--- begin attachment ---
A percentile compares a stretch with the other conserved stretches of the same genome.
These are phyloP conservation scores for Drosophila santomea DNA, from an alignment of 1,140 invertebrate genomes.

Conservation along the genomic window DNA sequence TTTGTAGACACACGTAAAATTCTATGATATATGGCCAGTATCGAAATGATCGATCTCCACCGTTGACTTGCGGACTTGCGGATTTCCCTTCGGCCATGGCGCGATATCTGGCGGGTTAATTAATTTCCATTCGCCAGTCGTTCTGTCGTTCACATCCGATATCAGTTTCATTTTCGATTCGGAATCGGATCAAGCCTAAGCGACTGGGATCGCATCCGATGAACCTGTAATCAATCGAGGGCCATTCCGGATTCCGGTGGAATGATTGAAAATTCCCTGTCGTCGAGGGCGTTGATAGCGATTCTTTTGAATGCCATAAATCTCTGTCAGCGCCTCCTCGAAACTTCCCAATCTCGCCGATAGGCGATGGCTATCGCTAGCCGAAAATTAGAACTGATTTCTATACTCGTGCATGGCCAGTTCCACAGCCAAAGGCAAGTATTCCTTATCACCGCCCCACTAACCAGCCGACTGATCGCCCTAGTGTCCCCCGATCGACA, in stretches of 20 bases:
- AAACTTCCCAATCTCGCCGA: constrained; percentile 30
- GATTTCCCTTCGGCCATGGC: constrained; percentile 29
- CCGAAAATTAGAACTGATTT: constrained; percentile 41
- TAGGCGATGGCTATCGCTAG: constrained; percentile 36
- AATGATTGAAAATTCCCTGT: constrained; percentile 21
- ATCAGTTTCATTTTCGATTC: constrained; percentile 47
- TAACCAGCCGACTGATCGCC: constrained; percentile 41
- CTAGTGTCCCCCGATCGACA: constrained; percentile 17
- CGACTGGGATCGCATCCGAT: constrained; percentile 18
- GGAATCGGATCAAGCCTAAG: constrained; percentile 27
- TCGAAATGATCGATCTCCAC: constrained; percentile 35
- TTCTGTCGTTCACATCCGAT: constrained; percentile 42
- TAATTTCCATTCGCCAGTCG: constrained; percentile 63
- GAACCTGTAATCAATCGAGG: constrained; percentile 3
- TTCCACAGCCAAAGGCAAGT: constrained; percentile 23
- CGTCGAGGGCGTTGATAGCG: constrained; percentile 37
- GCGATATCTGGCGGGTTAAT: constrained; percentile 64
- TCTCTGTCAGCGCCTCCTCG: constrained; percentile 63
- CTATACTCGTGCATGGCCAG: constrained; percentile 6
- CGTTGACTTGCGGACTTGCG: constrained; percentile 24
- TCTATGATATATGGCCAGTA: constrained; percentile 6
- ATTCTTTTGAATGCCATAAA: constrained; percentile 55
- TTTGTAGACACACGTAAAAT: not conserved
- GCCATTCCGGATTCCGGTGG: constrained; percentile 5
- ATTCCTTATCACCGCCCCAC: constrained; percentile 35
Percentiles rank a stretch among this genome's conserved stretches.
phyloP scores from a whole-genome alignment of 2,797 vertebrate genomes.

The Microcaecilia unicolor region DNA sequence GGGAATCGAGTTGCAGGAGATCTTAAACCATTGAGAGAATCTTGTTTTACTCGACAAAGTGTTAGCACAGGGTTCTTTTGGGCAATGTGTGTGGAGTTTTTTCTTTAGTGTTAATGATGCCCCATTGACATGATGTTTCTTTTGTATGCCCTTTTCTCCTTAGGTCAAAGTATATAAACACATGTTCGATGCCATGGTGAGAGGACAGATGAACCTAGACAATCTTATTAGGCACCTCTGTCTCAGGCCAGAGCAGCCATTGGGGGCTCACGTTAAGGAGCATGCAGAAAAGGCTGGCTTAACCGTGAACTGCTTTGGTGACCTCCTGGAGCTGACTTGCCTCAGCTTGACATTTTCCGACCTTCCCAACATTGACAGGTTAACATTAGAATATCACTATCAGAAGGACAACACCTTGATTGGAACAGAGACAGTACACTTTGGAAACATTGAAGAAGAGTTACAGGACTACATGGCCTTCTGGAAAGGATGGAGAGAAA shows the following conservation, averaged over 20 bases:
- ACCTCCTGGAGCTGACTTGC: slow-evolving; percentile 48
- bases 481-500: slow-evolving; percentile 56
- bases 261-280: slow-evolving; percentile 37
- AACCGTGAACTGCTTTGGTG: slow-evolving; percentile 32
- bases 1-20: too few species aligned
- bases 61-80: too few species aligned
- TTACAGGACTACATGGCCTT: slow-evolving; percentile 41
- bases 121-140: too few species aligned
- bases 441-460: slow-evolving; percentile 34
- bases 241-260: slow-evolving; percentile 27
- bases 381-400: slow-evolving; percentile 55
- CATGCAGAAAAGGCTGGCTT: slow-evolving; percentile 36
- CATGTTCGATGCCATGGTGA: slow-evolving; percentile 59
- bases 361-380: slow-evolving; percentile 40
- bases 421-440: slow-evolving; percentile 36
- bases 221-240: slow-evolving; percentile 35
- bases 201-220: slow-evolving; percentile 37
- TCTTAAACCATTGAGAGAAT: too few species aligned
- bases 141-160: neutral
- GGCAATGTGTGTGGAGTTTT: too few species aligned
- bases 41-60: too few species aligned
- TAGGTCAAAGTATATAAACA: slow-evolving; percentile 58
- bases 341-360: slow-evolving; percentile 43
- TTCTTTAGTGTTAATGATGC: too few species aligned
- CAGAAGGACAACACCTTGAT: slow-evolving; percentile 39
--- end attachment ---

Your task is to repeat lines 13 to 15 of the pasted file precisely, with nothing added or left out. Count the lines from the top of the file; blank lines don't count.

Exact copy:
- GGAATCGGATCAAGCCTAAG: constrained; percentile 27
- TCGAAATGATCGATCTCCAC: constrained; percentile 35
- TTCTGTCGTTCACATCCGAT: constrained; percentile 42